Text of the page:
2010

15 December 2010: From death (Elizabeth Edward’s), thoughts about life

From death, thoughts about life

I never met Elizabeth Edwards, and my life is less for that. Elizabeth embodied much of what I value in any human: strength, intelligence, articulation, compassion, insight.

The manner in which she accepted the reality of her end reaffirmed my attitude. When told there was no hope and, therefore, no point in continuing the fight of the cancer with which she had struggled for six years, she opted—perhaps her life’s last decision—to forego further treatment and to accept death with dignity. It came quickly sparing her possibly weeks of unnecessary intense pain.

Elizabeth’s death for me was also synchronistic in that I had already planned to write on the topic, sans mention of her, of not only accepting death with dignity but also having the right to do so.

In a Denver Post column on November 28 titled “Lessons in dying: What is wrong with giving up when our bodies give out?”, Margery Fridstein, a psychological counselor, writes about two of her life experiences with helping her husband and a close friend die. In context of those and her life-long practice, Fridstein asks simply yet thought-provokingly, “I don’t get it: Why are so many older people afraid to die? We know we can’t live forever. What is wrong with giving up or giving in when our bodies can no longer hold up?”

On December 5, the Post published five letters in response to Fridstein’s piece, four of them by women. That struck me as more than coincidental. I wondered if the nature of the topic either frightened men or whether the idea of accepting death is anathema to them, as ironic as that might seem. The one letter from a man, which added nothing to the conversation, was couched in Catholic orthodoxy citing Pope Benedict and asserting, “Only God decides the time of our passing from this life to the next.”

Conversely, each woman’s writing took a different perspective and was written on the basis of her personal experiences—thoughtful, reflective, and compassionate in tone—and fearlessly grounded in reality without reference to religious dogma or myth.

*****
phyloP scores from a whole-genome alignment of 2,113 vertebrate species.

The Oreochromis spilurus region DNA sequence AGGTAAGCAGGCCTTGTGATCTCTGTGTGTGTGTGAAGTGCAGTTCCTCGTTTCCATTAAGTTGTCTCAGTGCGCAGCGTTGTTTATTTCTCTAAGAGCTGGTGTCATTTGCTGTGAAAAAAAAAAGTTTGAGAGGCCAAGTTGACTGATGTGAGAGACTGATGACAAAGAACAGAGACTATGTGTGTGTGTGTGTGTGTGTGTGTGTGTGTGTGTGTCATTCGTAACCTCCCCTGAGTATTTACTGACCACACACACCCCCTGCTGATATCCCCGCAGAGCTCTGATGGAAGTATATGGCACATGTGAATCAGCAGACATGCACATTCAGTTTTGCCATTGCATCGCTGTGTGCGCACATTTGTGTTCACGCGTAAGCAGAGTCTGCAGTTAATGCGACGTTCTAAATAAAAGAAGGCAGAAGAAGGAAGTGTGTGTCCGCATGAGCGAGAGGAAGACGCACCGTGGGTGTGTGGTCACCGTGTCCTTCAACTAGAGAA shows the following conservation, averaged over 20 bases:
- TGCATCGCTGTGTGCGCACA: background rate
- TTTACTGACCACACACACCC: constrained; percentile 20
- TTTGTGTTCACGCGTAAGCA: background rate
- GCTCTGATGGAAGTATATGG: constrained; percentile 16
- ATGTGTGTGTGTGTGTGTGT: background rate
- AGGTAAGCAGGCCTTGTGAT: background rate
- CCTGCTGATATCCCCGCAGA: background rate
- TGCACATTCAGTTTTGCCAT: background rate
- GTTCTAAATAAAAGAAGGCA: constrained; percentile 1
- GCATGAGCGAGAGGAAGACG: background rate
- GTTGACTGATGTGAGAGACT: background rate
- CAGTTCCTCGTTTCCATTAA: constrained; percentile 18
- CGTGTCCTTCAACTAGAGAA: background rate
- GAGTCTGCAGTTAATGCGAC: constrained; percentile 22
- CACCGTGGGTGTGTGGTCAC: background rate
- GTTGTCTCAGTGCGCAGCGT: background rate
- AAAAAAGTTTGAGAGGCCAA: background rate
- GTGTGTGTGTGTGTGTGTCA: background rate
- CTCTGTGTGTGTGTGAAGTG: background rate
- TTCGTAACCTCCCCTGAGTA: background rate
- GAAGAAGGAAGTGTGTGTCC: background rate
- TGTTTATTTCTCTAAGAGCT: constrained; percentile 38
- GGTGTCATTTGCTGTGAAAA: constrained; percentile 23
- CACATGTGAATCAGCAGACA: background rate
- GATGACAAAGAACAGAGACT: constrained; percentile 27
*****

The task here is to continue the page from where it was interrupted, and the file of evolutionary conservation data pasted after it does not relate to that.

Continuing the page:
“As this generation of baby boomers ages,” states one, “I know I, and many of my friends, would like the option of dying with dignity and weighing quality of life vs. quantity.”

Another tells of her “gift of life” by way of intensive treatment 31 years ago, noting “We seldom know the specific impact we have on the world around us, but I think we can trust that we are to accept the gift of life and do our best.”

The other two focus on the “systemic problems” in our health care “that reflect our culture’s denial of the inevitability of death” and the need for “physician-assisted dying for those who want death with dignity.”

When one of my old friends lay dying, another commented that “dying is hard work.” Yes, it is, I agreed, and we make it even harder for them with our inane attitudes and legal proscriptions about helping those terminally ill die not only peacefully but quickly.

I find the five women writers’ insights and Elizabeth Edwards’ courageous acceptance of the reality of her imminent death telling. I think far more than men, women tend to get it: They are the givers of life and the primary caregivers and nurturers through it, and intuitively they seem to understand and accept another’s end more readily than men. Is it part of nature that females are intricately connected with the ultimate reality of life while males remain detached?

I wonder if the reason we send young men and women to die in war and paradoxically enact laws prohibiting caregivers from assisting those near death to die with dignity is that our leadership is heavily male dominated—men willing to kill and order others to kill in hideous fashion while incongruently being unable or unwilling to help or allow those whose time has come die more humanely.

Elizabeth Edwards was no saint—her encouraging husband John to pursue the 2008 Democratic nomination knowing of his philandering was inexcusable—but she was a powerful woman who selflessly fought the fight for others, primarily on health care, and lived life to the fullest.

At the end, I cannot imagine her harboring any regrets. Because of that, despite never meeting her, I shall miss her spirit and am grateful for her presence and being such a positive force in the time she had.

Postscript: Given the holiday season, this topic might seem out of place. Death, though, knows no holiday, and having lost a loved one during this time can make it especially challenging.

 

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